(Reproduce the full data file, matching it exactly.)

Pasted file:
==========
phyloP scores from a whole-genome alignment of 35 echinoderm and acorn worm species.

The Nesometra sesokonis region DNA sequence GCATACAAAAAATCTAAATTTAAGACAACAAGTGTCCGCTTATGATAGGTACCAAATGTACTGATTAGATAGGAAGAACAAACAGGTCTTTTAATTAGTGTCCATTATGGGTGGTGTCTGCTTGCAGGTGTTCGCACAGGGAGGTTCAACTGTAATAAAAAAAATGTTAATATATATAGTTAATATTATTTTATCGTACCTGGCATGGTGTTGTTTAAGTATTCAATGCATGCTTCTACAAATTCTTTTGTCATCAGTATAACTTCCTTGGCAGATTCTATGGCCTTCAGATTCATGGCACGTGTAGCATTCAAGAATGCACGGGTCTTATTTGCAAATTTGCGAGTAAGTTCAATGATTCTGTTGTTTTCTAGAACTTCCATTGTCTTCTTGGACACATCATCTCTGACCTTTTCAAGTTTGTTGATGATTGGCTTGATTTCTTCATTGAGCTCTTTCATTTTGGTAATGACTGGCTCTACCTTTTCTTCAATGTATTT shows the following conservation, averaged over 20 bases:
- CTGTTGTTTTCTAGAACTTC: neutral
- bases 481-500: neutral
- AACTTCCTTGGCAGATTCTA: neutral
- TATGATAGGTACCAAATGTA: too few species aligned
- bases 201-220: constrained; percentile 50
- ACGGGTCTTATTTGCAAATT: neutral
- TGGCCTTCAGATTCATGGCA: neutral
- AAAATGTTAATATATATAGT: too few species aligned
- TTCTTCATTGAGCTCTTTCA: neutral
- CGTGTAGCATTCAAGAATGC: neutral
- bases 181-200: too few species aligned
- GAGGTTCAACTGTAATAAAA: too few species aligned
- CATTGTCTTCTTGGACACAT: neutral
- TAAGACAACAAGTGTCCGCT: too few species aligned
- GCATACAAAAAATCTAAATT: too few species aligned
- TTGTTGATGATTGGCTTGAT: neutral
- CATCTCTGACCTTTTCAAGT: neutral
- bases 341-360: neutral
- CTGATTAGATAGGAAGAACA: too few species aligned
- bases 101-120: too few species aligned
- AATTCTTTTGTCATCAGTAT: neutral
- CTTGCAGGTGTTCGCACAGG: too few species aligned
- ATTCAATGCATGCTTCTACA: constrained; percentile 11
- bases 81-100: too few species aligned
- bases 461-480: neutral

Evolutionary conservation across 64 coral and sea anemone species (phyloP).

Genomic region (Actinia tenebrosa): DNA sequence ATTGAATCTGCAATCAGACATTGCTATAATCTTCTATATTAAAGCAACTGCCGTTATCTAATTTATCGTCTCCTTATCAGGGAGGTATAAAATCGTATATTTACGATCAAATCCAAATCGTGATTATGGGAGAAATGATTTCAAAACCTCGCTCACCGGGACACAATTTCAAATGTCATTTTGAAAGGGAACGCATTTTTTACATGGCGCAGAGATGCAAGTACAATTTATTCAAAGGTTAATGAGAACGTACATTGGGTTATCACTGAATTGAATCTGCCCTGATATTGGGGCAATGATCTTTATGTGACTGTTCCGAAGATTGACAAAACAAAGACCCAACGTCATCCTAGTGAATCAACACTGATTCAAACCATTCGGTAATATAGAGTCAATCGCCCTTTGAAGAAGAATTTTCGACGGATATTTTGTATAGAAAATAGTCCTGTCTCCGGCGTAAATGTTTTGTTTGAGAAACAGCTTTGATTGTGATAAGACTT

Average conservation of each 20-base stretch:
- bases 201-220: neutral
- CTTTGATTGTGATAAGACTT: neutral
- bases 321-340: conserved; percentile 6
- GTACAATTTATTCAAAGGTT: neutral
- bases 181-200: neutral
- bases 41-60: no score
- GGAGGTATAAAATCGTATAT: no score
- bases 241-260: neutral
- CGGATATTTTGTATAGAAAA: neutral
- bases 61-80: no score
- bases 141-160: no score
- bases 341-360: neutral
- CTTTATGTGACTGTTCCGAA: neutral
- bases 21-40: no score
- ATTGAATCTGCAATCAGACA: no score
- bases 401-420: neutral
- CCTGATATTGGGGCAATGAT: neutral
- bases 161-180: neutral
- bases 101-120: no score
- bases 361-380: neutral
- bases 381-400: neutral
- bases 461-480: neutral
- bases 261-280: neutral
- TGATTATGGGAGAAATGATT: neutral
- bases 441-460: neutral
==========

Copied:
phyloP scores from a whole-genome alignment of 35 echinoderm and acorn worm species.

The Nesometra sesokonis region DNA sequence GCATACAAAAAATCTAAATTTAAGACAACAAGTGTCCGCTTATGATAGGTACCAAATGTACTGATTAGATAGGAAGAACAAACAGGTCTTTTAATTAGTGTCCATTATGGGTGGTGTCTGCTTGCAGGTGTTCGCACAGGGAGGTTCAACTGTAATAAAAAAAATGTTAATATATATAGTTAATATTATTTTATCGTACCTGGCATGGTGTTGTTTAAGTATTCAATGCATGCTTCTACAAATTCTTTTGTCATCAGTATAACTTCCTTGGCAGATTCTATGGCCTTCAGATTCATGGCACGTGTAGCATTCAAGAATGCACGGGTCTTATTTGCAAATTTGCGAGTAAGTTCAATGATTCTGTTGTTTTCTAGAACTTCCATTGTCTTCTTGGACACATCATCTCTGACCTTTTCAAGTTTGTTGATGATTGGCTTGATTTCTTCATTGAGCTCTTTCATTTTGGTAATGACTGGCTCTACCTTTTCTTCAATGTATTT shows the following conservation, averaged over 20 bases:
- CTGTTGTTTTCTAGAACTTC: neutral
- bases 481-500: neutral
- AACTTCCTTGGCAGATTCTA: neutral
- TATGATAGGTACCAAATGTA: too few species aligned
- bases 201-220: constrained; percentile 50
- ACGGGTCTTATTTGCAAATT: neutral
- TGGCCTTCAGATTCATGGCA: neutral
- AAAATGTTAATATATATAGT: too few species aligned
- TTCTTCATTGAGCTCTTTCA: neutral
- CGTGTAGCATTCAAGAATGC: neutral
- bases 181-200: too few species aligned
- GAGGTTCAACTGTAATAAAA: too few species aligned
- CATTGTCTTCTTGGACACAT: neutral
- TAAGACAACAAGTGTCCGCT: too few species aligned
- GCATACAAAAAATCTAAATT: too few species aligned
- TTGTTGATGATTGGCTTGAT: neutral
- CATCTCTGACCTTTTCAAGT: neutral
- bases 341-360: neutral
- CTGATTAGATAGGAAGAACA: too few species aligned
- bases 101-120: too few species aligned
- AATTCTTTTGTCATCAGTAT: neutral
- CTTGCAGGTGTTCGCACAGG: too few species aligned
- ATTCAATGCATGCTTCTACA: constrained; percentile 11
- bases 81-100: too few species aligned
- bases 461-480: neutral

Evolutionary conservation across 64 coral and sea anemone species (phyloP).

Genomic region (Actinia tenebrosa): DNA sequence ATTGAATCTGCAATCAGACATTGCTATAATCTTCTATATTAAAGCAACTGCCGTTATCTAATTTATCGTCTCCTTATCAGGGAGGTATAAAATCGTATATTTACGATCAAATCCAAATCGTGATTATGGGAGAAATGATTTCAAAACCTCGCTCACCGGGACACAATTTCAAATGTCATTTTGAAAGGGAACGCATTTTTTACATGGCGCAGAGATGCAAGTACAATTTATTCAAAGGTTAATGAGAACGTACATTGGGTTATCACTGAATTGAATCTGCCCTGATATTGGGGCAATGATCTTTATGTGACTGTTCCGAAGATTGACAAAACAAAGACCCAACGTCATCCTAGTGAATCAACACTGATTCAAACCATTCGGTAATATAGAGTCAATCGCCCTTTGAAGAAGAATTTTCGACGGATATTTTGTATAGAAAATAGTCCTGTCTCCGGCGTAAATGTTTTGTTTGAGAAACAGCTTTGATTGTGATAAGACTT

Average conservation of each 20-base stretch:
- bases 201-220: neutral
- CTTTGATTGTGATAAGACTT: neutral
- bases 321-340: conserved; percentile 6
- GTACAATTTATTCAAAGGTT: neutral
- bases 181-200: neutral
- bases 41-60: no score
- GGAGGTATAAAATCGTATAT: no score
- bases 241-260: neutral
- CGGATATTTTGTATAGAAAA: neutral
- bases 61-80: no score
- bases 141-160: no score
- bases 341-360: neutral
- CTTTATGTGACTGTTCCGAA: neutral
- bases 21-40: no score
- ATTGAATCTGCAATCAGACA: no score
- bases 401-420: neutral
- CCTGATATTGGGGCAATGAT: neutral
- bases 161-180: neutral
- bases 101-120: no score
- bases 361-380: neutral
- bases 381-400: neutral
- bases 461-480: neutral
- bases 261-280: neutral
- TGATTATGGGAGAAATGATT: neutral
- bases 441-460: neutral